Remembering the Heygate Estate
Did you know that the word ‘cemetery’ comes from a Greek word meaning ‘sleeping place’?
Today I’m going to write about a different type of cemetery. Not a traditional one – there are no mausoleums or gravestones here – but this is a place where a 3000 strong community used to exist, and now only the bare bones remain. Soon it will be gone altogether.
Many have written about the Heygate Estate in south London before me, and I feel somewhat under qualified to do so, given that I have no community links with the place. I have never lived there, I have never even lived near there. But I grew up in south London and I travelled through the Elephant and Castle enough times in the back of my Dad’s car as a child to grow accustomed to the landscape I could see out of the window. The Heygate and estate buildings like it were part of that landscape. So when I write about it, it’s because I feel as if I know it.
I won’t give you a detailed account of the history of the Heygate Estate. Other blogs and web sites have done that better and you can read some of these accounts below:-
The short version is that the estate was built in the early 70’s and housed over 1000 families. By the early 2000’s, the estate had become outdated and the local council began to realise that here was some land in a prime area of London, that could be ‘regenerated’. They stopped maintaining it, and the early proposals were put out in 2004, the residents informed, and promises were made that they could return once the regeneration was complete. The ‘decanting’ of Heygate residents in preparation for the demolition of the estate to make way for pastures new began in 2008, and tenants were re-homed elsewhere in the borough or further afield in some cases. Leaseholders were offered what the council considered a fair price that reflected local market value for their homes. Some accepted the offers and moved, others refused and remained.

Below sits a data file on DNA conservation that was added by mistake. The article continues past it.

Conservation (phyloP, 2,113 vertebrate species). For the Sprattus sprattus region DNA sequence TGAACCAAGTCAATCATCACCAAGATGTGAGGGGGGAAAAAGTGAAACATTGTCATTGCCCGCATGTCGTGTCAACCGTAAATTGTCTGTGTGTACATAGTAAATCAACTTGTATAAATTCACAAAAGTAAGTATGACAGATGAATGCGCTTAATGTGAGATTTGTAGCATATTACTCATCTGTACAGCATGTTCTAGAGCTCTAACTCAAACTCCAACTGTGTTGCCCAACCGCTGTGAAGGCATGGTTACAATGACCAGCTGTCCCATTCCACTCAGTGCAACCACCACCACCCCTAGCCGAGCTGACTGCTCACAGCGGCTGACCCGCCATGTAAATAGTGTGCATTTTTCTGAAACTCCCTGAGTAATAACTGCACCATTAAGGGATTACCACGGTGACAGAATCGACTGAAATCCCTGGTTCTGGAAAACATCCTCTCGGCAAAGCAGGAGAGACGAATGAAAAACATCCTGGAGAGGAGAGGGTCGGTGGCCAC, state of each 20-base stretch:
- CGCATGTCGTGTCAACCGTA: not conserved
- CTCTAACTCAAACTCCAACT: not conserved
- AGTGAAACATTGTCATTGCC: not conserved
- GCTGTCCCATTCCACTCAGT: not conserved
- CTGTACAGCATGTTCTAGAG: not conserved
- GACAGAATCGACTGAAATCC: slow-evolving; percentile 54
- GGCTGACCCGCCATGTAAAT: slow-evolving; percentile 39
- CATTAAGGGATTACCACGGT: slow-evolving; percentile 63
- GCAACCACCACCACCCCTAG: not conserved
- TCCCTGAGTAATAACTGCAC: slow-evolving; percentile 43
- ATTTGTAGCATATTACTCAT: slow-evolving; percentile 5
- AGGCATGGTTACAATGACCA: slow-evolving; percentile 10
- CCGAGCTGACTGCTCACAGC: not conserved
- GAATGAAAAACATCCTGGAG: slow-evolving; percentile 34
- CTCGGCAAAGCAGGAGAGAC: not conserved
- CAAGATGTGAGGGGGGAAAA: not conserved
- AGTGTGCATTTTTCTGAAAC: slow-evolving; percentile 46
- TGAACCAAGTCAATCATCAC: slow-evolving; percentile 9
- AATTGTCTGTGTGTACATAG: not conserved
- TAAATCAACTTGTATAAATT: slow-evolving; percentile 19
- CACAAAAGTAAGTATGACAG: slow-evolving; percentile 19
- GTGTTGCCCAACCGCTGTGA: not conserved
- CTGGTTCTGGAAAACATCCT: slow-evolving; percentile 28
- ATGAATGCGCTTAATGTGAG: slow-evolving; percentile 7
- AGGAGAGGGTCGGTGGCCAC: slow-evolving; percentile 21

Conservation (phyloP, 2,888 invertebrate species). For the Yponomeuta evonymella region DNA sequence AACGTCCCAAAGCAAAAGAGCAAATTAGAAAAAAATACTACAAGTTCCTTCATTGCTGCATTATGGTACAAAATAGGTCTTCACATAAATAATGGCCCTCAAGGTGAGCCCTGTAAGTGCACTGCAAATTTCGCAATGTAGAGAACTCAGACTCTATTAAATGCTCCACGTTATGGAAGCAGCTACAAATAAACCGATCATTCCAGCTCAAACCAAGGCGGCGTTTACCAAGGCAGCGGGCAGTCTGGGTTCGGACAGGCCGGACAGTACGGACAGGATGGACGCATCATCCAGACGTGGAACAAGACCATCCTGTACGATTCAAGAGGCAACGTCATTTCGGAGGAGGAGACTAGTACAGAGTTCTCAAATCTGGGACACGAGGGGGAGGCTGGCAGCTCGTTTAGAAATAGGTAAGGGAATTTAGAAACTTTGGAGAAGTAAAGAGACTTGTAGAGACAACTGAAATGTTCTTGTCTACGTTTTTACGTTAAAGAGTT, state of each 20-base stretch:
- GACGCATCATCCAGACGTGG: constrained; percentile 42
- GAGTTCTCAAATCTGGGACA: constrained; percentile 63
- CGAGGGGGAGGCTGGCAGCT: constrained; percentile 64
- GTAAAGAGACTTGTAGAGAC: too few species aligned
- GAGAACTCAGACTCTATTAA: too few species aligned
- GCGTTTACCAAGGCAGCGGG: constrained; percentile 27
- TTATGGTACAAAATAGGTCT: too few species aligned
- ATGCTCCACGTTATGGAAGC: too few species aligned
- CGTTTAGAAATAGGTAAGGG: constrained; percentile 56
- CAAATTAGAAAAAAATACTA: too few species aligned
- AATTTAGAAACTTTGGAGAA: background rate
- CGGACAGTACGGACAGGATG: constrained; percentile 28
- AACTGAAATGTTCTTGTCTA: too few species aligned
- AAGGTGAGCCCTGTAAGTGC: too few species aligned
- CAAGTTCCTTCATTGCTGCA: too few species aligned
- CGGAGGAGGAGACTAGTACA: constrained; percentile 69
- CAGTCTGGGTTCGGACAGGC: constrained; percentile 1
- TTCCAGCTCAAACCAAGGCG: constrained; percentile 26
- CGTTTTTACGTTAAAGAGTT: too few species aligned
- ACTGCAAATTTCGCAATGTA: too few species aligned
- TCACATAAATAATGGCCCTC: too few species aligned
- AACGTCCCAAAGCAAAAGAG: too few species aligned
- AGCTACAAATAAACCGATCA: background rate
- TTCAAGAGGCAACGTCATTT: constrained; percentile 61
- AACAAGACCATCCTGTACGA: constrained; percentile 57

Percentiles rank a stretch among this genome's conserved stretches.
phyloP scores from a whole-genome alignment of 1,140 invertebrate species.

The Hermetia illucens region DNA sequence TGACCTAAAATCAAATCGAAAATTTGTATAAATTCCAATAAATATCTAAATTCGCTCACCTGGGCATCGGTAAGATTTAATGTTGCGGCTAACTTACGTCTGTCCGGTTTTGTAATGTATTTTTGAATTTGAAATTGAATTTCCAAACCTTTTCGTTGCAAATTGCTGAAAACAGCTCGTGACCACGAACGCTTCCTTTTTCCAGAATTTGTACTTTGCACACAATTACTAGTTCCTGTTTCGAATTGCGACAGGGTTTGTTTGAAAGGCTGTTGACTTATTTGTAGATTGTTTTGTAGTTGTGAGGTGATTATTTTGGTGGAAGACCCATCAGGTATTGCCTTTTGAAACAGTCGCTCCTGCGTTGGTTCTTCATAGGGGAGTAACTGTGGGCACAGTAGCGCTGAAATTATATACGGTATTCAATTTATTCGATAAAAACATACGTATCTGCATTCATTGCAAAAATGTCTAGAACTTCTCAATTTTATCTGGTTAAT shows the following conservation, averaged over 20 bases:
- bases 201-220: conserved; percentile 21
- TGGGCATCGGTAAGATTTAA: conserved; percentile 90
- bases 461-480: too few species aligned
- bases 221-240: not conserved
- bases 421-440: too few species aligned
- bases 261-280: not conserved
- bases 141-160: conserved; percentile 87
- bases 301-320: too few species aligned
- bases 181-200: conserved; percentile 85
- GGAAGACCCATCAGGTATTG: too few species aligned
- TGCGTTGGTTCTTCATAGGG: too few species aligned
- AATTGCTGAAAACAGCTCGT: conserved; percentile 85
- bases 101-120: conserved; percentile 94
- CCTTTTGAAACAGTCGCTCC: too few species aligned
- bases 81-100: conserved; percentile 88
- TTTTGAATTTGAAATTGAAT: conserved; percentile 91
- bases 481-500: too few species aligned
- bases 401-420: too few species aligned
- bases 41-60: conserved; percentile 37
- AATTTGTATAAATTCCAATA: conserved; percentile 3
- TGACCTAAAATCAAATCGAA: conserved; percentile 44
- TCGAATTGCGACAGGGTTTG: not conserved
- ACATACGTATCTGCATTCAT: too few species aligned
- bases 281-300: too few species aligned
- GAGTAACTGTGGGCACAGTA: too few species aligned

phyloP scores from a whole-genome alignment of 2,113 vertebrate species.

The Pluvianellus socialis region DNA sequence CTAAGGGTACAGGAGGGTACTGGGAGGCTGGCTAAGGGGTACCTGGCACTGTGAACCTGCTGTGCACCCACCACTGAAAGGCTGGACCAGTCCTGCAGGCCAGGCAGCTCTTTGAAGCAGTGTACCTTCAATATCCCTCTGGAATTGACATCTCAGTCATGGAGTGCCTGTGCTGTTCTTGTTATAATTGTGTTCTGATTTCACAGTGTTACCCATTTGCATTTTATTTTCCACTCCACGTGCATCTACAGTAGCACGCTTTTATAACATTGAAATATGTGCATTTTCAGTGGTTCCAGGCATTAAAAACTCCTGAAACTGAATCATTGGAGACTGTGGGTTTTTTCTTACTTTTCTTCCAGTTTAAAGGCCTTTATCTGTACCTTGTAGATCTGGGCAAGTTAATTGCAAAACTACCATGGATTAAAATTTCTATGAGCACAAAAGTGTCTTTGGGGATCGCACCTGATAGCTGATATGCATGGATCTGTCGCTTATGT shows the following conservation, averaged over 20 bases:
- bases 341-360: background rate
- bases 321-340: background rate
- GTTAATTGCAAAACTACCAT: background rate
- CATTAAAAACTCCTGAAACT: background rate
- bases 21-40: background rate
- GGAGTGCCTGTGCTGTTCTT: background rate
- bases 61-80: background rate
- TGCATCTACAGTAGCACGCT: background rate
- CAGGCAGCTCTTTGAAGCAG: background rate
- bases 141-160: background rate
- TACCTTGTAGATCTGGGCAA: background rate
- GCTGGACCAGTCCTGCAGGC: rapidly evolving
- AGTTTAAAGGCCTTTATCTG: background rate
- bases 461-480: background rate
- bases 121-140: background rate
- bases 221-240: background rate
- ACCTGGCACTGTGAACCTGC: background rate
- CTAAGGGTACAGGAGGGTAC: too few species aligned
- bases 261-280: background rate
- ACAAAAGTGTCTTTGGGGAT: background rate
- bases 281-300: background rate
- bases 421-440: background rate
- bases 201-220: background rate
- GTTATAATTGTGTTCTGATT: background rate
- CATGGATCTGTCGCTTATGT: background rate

The eviction of all the households in the estate became a very drawn out process, and at this time, only two residents remain within the hulking, sprawling estate. In the next few weeks, extreme measures will be taken to remove them, with the appearance of bailiffs likely. There are two sides to this story, with the Southwark Council web site explaining how it has ‘worked closely’ with the residents to re-home them in the places of their choice, offering fair prices for homes and with a ‘Right to Return’ clause in place that gives residents first refusal on the homes that are to be built on the site – homes that are already being sold to overseas investors for upwards of £500,000.
The other side of the story is that of the residents and the local community. Stories of unfair eviction and dirty tactics can be found all over the Internet, and have been all over the London and national press over the last couple of years. Heartbreaking stories of residents being offered far less than market value for their homes then being hit with a Compulsory Purchase Orders forcing them to accept those offers, of communities being broken up and scattered all over London, of defeated and downtrodden residents badgered into leaving, never to return (mainly because they’ll never be able to afford to move back).
Meanwhile, the Elephant and Castle Regeneration Project continues, with demolition of the now almost abandoned Heygate due to continue later this year (some of the site has already been knocked down) and plans for new, posh apartments that cost more money than most people would know what to do with firmly in place. Speculation over the so-called regeneration and likely gentrification of the area continues. In the interim period between the start of the eviction process and the start of the demolition, community projects have sprung up in and around the vast, labyrinthine concrete jungle that used to be home to so many families.
Over the past few years there have been art projects, exhibitions, sporting activities and gardening projects, as well as parties and film showings in the open spaces between the tower blocks. For a brief time, chickens called the communal spaces home (before they got eaten by foxes). The remnants of these activities can always be seen – in the makeshift allotments that can still be found on the estate to the colourful works of graffiti art that adorn the walls and windows, pillars and stairwells.